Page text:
LONDON, May 24 (Reuters) - Britain’s Press Association, a news and information business, said on Thursday it faced a tough year ahead due to ongoing revenue and cost-cutting pressures in the UK newspaper industry and foreign exchange factors.
Chief Executive Paul Potts said amid the “very challenging” issues facing the company and information industry the business would work to expand its multi-media platform internationally.
A key target this year would be selling PA’s weather routing software to the Asian shipping industry as well as opening a second data centre in Pune, northern India, he said.
The company said in its annual report published on Thursday that 2006 pretax profit rose to 8.4 million pounds ($16.70 million) from 7.5 million in 2005. Turnover rose 15 percent to 87 million pounds.
The Press Association (PA) is a private company with 27 shareholders, including Associated Newspaper Holdings Ltd., a unit of Daily Mail & General Trust (DMGOa.L); Trinity Mirror Plc TNI.L, United Business Media UBM. and the News International media group, which is part of Rupert Murdoch’s News Corp. NWSa.N business.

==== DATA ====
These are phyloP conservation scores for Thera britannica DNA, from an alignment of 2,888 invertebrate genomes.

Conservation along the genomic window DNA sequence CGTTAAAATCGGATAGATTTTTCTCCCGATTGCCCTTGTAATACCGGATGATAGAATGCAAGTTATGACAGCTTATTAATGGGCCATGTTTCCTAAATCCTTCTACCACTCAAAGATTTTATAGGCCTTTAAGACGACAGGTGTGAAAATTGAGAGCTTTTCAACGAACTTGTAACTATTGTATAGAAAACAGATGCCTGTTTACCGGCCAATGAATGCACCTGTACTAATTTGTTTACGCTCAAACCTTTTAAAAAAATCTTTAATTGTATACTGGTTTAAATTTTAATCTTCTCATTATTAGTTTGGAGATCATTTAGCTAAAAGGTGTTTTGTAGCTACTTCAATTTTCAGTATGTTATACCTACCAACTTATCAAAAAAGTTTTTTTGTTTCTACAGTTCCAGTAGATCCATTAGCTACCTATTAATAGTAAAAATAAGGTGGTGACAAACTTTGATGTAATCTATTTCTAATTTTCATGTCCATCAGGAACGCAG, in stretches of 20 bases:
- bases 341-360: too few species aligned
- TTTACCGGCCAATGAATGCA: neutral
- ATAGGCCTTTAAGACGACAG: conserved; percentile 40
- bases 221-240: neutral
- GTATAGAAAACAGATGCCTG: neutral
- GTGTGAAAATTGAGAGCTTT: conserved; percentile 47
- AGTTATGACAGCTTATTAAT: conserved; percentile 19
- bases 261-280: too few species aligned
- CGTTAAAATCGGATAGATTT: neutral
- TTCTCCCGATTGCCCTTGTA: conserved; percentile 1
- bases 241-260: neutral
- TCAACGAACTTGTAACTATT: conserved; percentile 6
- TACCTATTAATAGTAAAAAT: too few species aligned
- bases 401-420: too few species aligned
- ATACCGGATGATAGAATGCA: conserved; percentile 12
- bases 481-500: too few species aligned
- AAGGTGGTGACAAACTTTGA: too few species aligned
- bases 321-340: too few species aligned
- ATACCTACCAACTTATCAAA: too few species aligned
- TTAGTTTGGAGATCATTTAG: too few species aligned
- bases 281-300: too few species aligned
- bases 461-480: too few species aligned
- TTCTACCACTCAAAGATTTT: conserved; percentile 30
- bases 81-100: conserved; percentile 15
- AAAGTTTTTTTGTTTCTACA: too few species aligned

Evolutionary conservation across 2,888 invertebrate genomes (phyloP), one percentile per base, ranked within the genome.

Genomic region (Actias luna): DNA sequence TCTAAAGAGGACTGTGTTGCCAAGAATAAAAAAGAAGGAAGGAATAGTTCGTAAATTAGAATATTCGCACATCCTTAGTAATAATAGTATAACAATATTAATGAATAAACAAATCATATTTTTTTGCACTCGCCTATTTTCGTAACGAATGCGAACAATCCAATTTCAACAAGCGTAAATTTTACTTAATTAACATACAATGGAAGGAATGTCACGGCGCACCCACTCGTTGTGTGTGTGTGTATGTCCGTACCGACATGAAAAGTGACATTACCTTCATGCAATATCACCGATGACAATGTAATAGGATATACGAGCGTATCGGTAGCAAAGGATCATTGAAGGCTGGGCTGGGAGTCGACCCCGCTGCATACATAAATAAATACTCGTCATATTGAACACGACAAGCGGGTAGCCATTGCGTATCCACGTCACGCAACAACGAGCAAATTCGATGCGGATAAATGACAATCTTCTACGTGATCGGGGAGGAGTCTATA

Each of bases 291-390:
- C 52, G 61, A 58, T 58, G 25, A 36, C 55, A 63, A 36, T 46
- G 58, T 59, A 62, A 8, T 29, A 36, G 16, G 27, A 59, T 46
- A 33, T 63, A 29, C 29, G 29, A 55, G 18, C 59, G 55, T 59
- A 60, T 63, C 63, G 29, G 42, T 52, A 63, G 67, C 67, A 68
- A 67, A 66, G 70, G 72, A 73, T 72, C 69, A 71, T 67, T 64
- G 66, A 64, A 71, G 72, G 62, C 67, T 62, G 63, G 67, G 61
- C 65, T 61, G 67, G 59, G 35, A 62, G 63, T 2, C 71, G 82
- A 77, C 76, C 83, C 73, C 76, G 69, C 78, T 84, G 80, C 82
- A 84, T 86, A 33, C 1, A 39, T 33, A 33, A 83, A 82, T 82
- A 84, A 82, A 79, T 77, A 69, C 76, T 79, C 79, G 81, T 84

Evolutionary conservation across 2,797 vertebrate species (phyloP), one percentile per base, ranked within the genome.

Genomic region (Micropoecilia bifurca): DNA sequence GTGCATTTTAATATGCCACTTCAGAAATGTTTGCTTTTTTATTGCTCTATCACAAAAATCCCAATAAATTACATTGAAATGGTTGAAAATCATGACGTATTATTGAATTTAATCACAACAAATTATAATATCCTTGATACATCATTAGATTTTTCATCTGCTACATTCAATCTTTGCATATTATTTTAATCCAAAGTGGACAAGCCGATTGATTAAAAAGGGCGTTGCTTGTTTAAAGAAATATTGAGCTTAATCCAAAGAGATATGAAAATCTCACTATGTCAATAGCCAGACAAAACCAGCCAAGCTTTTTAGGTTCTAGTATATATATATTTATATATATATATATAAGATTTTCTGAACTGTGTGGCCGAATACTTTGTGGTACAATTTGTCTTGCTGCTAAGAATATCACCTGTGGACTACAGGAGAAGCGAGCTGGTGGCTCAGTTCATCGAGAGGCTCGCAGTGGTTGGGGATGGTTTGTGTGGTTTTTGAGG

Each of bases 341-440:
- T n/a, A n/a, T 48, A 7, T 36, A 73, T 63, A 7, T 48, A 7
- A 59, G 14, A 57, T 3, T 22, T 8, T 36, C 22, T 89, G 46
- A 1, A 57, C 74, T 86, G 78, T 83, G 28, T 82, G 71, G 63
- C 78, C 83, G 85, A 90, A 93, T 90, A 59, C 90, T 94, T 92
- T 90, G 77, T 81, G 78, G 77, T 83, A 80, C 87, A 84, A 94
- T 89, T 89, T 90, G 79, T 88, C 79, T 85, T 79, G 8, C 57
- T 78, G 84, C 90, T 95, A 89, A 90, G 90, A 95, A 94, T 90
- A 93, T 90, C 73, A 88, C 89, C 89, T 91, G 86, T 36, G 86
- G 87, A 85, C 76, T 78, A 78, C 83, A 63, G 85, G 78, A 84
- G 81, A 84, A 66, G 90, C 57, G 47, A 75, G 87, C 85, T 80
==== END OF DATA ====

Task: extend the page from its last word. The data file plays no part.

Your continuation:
The business now operates in 18 countries with one third of total group revenues coming from outside the UK.
“PA’s international operations mean that the group’s performance is now less dependent on any one national market but the challenges facing newspapers in the UK will continue to have an impact on PA in 2007,” said PA’s chairman Harry Roche.
Roche said PA was exposed to a weak Canadian dollar and had budgeted for a loss at SportsTicker, a U.S. supplier of sports data that it bought last year. The PA owns a 50 percent stake in CNW Group, Canada’s largest press release distributor, webcast producer and regulatory filer.
Roche also announced on Thursday that he would retire from the board at next year’s annual meeting following 20 years as a director. CEO Potts will take on the executive chairman role.